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Asset (re) allocation
Old 09-16-2018, 08:51 AM   #1
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Asset (re) allocation

I have a large portfolio, and retired one year ago at 61. I would say that I have most of my money (in Fidelity) at about a 60% stocks and 40% bonds and/or cash/money-market accounts.


I was previously doing a dividend champions (Dogs) strategy, and have been very happy with those results. Over the last year or so, however, I have wanted to move more towards a Bogleheads strategy of using more index funds and less individual stocks.


The problem I have is that it is hard to pull the trigger on some stocks that I have held for many years, and which still pay very good dividends. Some examples are T, XOM, CVX, MO, PFE, FBIOX, and ED. These are up ranging from 40% up to 500%. So despite recognizing the psychology at play here, I don't really want to sell these to buy more of a S&P index fund (I already have a substantial amount in these).


I assume that others in this forum may have wrestled with similar challenges. While I am pretty confident that XOM and MO (!) will be around for at least 30 more years, stranger things have happened. Remember all of the large cap stocks that are no longer around. I used to work for a couple of them!


What have people done, or what would you do, in this situation? Go ahead and hang on to these multi-baggers, or just continue to move to index funds with their historical rate of return?


Thanks,


Bood
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Old 09-16-2018, 02:16 PM   #2
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Since you referred to the Bogleheads, one of Jack Bogle's guiding principals is Reversion to the Mean (RTF). Based on the S&P 500 PE ratio, stocks are about 50% overpriced if you take into account the entire history of the S&P. If you limit the data to just the past 50 years, the S&P PE ratio shows stock are 30% overpriced. You can either sell some of your stocks now, or wait a year or two or three and 30% to 50% of your stock value may be wiped out for you.
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Old 09-16-2018, 02:28 PM   #3
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This is not a recommendation pro or con, but I have found that re-reading about the "endowment effect" helps me think this kind of thing through: https://en.wikipedia.org/wiki/Endowment_effect

For a more in-depth discussion of this and other human departures from pure logic, you might read Daniel Kahneman's "Thinking Fast and Slow" and/or Richard Thaler's "Misbehaving." Both are quite educational and iMO helpful when considering investment decisions. Both authors are Nobel prize winners but, despite that, the books are very readable and enjoyable.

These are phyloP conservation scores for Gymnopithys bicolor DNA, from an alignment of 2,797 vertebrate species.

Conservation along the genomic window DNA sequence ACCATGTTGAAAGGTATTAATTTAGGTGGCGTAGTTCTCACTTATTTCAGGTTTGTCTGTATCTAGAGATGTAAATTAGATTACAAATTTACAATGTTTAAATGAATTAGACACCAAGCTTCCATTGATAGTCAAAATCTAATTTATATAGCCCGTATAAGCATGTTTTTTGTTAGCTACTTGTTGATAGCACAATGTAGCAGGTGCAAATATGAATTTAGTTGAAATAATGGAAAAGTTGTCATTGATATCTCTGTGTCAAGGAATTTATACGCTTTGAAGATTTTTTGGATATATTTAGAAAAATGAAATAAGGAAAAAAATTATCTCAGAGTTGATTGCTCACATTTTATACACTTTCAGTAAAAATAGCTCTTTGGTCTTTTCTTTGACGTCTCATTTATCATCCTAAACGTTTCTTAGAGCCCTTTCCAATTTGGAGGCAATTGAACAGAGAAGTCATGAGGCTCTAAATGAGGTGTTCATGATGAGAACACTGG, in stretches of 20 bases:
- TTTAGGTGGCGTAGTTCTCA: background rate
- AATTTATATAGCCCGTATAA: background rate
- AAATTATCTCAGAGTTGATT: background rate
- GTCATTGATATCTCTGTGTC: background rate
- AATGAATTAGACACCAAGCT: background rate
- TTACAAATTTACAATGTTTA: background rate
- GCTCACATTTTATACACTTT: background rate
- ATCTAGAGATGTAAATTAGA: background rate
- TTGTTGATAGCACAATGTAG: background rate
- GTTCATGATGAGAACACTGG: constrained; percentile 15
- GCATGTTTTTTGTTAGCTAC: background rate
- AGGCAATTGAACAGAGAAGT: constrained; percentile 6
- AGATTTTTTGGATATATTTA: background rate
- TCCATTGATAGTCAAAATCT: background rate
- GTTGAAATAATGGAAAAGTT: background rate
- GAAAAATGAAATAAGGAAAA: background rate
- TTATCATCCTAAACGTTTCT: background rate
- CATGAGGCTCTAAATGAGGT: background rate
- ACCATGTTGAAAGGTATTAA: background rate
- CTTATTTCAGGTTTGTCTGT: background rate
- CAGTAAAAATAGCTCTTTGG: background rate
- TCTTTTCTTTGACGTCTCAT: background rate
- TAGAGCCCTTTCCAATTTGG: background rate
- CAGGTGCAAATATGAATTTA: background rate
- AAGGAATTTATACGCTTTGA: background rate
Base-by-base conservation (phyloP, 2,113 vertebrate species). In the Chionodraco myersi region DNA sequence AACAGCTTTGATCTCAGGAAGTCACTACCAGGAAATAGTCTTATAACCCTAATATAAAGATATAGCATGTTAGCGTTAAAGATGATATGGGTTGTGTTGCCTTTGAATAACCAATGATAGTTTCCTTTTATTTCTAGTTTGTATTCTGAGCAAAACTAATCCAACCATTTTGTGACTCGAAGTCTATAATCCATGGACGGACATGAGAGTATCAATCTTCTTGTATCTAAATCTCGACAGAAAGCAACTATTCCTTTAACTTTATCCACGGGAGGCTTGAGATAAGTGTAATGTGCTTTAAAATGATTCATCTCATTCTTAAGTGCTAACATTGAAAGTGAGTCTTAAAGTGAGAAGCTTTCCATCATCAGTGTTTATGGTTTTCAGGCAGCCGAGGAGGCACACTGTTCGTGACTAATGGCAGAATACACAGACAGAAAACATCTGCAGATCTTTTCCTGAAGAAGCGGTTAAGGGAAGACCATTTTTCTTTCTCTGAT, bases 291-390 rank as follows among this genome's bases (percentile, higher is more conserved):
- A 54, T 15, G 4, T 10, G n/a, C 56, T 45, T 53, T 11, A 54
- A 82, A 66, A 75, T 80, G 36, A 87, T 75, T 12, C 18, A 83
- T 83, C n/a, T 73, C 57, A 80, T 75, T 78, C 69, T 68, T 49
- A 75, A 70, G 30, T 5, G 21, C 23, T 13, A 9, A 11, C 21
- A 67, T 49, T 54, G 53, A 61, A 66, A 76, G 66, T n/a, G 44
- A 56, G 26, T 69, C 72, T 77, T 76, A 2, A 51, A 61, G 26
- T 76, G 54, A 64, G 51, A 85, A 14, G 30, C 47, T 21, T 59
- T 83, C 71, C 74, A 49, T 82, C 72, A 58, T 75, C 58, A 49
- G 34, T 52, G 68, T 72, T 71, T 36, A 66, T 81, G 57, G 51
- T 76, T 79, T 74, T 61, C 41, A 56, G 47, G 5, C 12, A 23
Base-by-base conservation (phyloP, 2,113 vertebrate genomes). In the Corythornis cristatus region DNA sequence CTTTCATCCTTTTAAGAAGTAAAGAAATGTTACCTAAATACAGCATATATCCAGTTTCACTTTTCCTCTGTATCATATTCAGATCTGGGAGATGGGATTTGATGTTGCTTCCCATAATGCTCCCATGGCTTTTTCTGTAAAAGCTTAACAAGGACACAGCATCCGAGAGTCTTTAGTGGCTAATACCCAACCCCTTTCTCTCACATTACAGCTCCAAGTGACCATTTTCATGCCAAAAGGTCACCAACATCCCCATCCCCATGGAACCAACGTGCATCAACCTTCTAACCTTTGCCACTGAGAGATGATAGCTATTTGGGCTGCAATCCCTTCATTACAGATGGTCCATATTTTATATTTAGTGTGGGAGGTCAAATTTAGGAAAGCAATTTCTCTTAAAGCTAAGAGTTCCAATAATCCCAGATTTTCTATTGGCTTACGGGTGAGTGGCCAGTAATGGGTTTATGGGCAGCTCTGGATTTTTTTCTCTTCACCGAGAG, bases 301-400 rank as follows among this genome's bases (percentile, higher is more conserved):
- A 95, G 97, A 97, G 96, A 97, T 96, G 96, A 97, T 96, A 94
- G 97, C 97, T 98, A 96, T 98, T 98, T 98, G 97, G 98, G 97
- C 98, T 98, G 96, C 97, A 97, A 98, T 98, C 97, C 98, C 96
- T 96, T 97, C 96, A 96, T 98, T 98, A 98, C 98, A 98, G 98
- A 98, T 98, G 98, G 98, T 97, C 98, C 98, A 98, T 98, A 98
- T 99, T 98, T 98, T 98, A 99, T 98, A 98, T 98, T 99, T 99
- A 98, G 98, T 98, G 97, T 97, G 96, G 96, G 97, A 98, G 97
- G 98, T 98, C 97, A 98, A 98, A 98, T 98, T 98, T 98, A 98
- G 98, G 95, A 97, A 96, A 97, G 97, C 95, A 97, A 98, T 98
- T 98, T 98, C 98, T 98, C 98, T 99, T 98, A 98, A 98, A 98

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(Re) allocation
Old 09-16-2018, 02:52 PM   #4
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(Re) allocation

Quote:
Originally Posted by Al18 View Post
Since you referred to the Bogleheads, one of Jack Bogle's guiding principals is Reversion to the Mean (RTF). Based on the S&P 500 PE ratio, stocks are about 50% overpriced if you take into account the entire history of the S&P. If you limit the data to just the past 50 years, the S&P PE ratio shows stock are 30% overpriced. You can either sell some of your stocks now, or wait a year or two or three and 30% to 50% of your stock value may be wiped out for you.

The reason some of my stocks are up so much is that I have held them for over 10 years, buying them before the last crash. Since they will presumably still pay dividends (I know, it's not guaranteed), if I do not need to sell them, there is no harm letting them ride, is there, despite the overvaluations that I do not disagree with.
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Old 09-16-2018, 03:45 PM   #5
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You should sell your individual stocks because



There is huge potential harm in "letting them ride."

Index funds are boring. Be boring.
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Old 09-16-2018, 03:49 PM   #6
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.. Index funds are boring. Be boring.
+1 The punch line (after 6 hours) in the Adult Ed class I teach is this: "Investing is boring. If you're not bored, you're not doing it right."
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Old 09-16-2018, 04:40 PM   #7
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Dividend stocks force you to realize income, even if you might not want to do so

E.g. you want the flexibility to manage your income as an early retiree in order to qualify for ACA subsidies.
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Old 09-16-2018, 07:25 PM   #8
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+1 The punch line (after 6 hours) in the Adult Ed class I teach is this: "Investing is boring. If you're not bored, you're not doing it right."
+2 Diversification risk is real. It doesn't even need to be an Enron or a total failure like Eastman-Kodak or GM... it can be laggards.
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Old 09-16-2018, 07:28 PM   #9
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pb4uski - I agree with your point... Even big companies (remember Kodak?) can just go away. And GE is another good example... Thanks.
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Old 09-16-2018, 07:52 PM   #10
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I assume these individual company stocks are in after tax account? Hence the reluctance to sell and absorb the capital gain? The good thing is you are long term so the potential tax bite will be lower.


I look at it as widely held diversified funds may not hit the home run, but they also don't strike out. Basically accept the market results, not being better or worse. Over the long term I know it will be a return that is acceptable to me. Sure the market is going to go up and down, but with less volatility than individual stocks would have.


In OP's case I do not see a big problem to hold on to the stocks and then be ready to sell if they or the market as a whole go down. Assuming the market also goes down, you will trade down individual stocks for down diversified funds, but *may* minimize some of the capital gains. A lot depends on how your individual stock does vs the market index.
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Old 09-16-2018, 10:29 PM   #11
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Originally Posted by Onward View Post
You should sell your individual stocks because